Speech by Parliamentary Secretary for Foreign Affairs Mr.Shintaro Ito at the concert to honor the contributions to the victims of the Hurricane Katrina
December 13, 2005
Ambassador Schieffer, honored guests, ladies and gentlemen, on behalf of the Ministry of Foreign Affairs, I would like to express my sincere appreciation for the invitation to attend tonight's concert to honor the contributions made by Japan and its people to the victims of Hurricane Katrina. Unfortunately, Prime Minister Koizumi, Chief Cabinet Secretary Abe, and Foreign Minister Aso were unable to attend, but I know they share my wishes for a successful evening.
Let me begin by extending my deep condolences to the victims of Hurricane Katrina. I also want to convey my admiration for the hard work being done by the people of New Orleans and other affected regions to restore their cities and towns.
As soon as we learned of the horrors wrought by Hurricane Katrina, the Japanese government assembled a package of financial aid and emergency supplies for delivery to the affected areas. The response from private organizations and citizens around Japan was even more generous. The people of Japan were eager to provide whatever relief was necessary to ease the suffering of the victims of the disaster.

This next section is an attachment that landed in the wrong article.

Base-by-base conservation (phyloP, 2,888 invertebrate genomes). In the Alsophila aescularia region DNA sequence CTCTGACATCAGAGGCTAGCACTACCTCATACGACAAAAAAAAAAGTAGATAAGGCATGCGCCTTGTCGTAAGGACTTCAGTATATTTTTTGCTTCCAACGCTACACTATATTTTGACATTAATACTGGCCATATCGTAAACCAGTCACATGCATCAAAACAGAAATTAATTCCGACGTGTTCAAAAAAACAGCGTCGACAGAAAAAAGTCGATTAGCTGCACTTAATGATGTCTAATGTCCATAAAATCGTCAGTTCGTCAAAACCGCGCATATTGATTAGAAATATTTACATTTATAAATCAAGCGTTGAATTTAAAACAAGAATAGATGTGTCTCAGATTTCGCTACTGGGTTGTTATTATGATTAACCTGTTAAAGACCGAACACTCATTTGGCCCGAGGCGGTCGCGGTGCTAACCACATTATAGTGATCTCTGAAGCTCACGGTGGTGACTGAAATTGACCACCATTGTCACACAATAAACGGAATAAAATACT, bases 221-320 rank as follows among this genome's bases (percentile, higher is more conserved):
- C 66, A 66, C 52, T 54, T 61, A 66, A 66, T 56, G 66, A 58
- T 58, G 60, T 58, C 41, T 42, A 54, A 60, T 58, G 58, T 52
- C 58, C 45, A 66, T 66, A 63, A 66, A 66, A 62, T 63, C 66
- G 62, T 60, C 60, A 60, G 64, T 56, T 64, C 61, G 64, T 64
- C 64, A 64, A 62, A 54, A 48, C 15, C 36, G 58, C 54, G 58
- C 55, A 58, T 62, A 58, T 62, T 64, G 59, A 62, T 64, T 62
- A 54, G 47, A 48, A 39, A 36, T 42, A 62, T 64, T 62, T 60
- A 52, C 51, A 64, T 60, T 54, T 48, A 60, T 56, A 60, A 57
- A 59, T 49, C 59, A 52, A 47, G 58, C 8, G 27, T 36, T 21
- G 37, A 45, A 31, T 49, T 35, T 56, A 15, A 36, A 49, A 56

Looking back, Japan and the United States have a strong tradition of mutual support at times of natural disasters. The U.S. delivered critical supplies to victims left homeless by the 1995 Hanshin Earthquake. In 2004, the United States provided Japan with both financial and material assistance in the wake of the Niigata Chuetsu Earthquake. In 2002, Japan rushed emergency supplies to Guam to help residents recover from Super Typhoon Pongsona. These are only a few examples that underscore the longstanding friendship and compassion that we enjoy between our two countries.
This shared sense of compassion also serves as the basis for our efforts to respond to natural disasters in other parts of the world. For example, joint action by Japan and the United States formed the core of the international relief efforts following the Indian Ocean Tsunami last year.
Ladies and gentlemen, I would like to warmly welcome Doreen's Jazz New Orleans to Japan. Personally speaking, I really enjoy Jazz. I have been to New Orleans a couple times and used to go to a Jazz place called "Presentation Hall." I have always admired cultures that are formed from a diversity of sources. Jazz is one of the best expamples of this phenomenon. I am excited that Doreen and her band have come all the way from the home of Jazz to perform for us tonight. Finally, let me offer my best wishes for the success of tonight's concert and my prayers that the streets of New Orleans will be back to normal as soon as possible. Thank you very much.
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